1993 Ford Pick-up (VIN #1FTDF15Y4PNA28918); Steve Grisham v. State of ArkansasAnnotate this Case
1993 FORD PICK-UP (VIN # 1FTDF15Y4PNA28918); Steve Grisham v. STATE of Arkansas
Court of Appeals of Arkansas
Opinion delivered October 27, 2004
1. Forfeiture - in rem civil proceeding - burden of proof. - Forfeiture actions are in rem civil proceedings, independent of any pending criminal charges, and the burden of proof in the trial court is by a preponderance of evidence.
2. Forfeiture - statute narrowly interpreted - standard of review. - Because the forfeiture statute is penal in nature and because forfeitures are not favored under the law, the forfeiture statute, Ark. Code Ann. § 5-64-505 (Supp. 2003 ), is to be narrowly interpreted; the appellate court will reverse the findings of the trial court only if they are clearly against the preponderance of the evidence.
3. Criminal law - controlled substances - property used to transport subject to forfeiture. - Arkansas Code Annotated Section 5-64-505(a)(4) provides that all conveyances, including vehicles, that are used to transport controlled substances and other drug paraphernalia for the purpose of sale or receipt are subject to forfeiture; the statute requires proof that "the vehicle was used to transport the controlled substance for the purpose of sale or receipt."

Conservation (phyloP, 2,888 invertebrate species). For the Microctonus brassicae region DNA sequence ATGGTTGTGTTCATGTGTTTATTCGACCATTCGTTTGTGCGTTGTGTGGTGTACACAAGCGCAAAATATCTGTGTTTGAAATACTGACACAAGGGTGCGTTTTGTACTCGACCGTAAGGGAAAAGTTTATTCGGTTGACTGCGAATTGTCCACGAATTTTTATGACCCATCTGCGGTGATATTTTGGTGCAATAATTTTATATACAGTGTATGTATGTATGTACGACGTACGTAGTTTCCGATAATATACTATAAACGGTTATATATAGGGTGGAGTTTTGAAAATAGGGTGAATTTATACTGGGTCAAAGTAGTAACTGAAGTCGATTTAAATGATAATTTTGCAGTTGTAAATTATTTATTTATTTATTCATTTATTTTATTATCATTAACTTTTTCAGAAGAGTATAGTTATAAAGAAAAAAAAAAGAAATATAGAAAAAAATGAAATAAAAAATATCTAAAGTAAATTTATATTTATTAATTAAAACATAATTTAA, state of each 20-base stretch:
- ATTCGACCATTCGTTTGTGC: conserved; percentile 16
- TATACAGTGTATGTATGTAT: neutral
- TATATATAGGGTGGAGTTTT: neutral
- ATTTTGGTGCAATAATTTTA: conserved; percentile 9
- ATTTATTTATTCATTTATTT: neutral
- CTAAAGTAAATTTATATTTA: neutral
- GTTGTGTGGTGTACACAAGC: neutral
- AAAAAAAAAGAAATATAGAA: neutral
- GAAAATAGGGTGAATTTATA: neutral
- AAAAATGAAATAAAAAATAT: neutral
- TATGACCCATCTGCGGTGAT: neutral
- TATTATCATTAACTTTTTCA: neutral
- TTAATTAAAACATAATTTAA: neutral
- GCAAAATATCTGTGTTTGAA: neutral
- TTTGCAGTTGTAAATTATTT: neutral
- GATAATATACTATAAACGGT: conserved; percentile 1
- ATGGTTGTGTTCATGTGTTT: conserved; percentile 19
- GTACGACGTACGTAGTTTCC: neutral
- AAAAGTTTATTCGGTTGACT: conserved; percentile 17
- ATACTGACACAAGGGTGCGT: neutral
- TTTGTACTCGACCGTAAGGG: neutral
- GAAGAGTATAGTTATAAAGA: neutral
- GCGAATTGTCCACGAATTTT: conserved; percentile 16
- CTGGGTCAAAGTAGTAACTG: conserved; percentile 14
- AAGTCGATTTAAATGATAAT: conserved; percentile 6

4. Forfeiture - no proof that appellant's truck was used to transport any drugs - forfeiture proceeding reversed. - A piece of paper (the drug dealer's accounting method) was found in a wallet found in a truck on property known to be a methamphetamine lab; the standard of review required the court to accept the officer's testimony and conclude that the piece of paper was "drug paraphernalia"; however, there was no testimony or other proof that the truck was used to transport drugs; the trial court may have drawn this inference based on the minimal evidence presented, but the proof did not support such an inference; because there was no evidence to show that the truck had been used or was intended for use in transporting drugs, the circuit court was reversed.
Appeal from Sebastian Circuit Court; Norman Wilkinson, Judge, reversed.
Jenkins Law Firm, PLLC, by: Kara Bideler Moore, for appellant.
Mike Beebe, Att'y Gen., by: Misty Wilson Borkowski, Ass't Att'y Gen., for appellee.
Wendell L. Griffen, Judge. Steve Grisham appeals from a forfeiture proceeding, arguing that the State failed to prove by a preponderance of the evidence that his 1993 Ford Pickup (VIN #1FTDF15Y4PNA28918) was used or intended to be used to transport, for the purpose of sale or receipt, a controlled substance. We agree; therefore, we reverse.1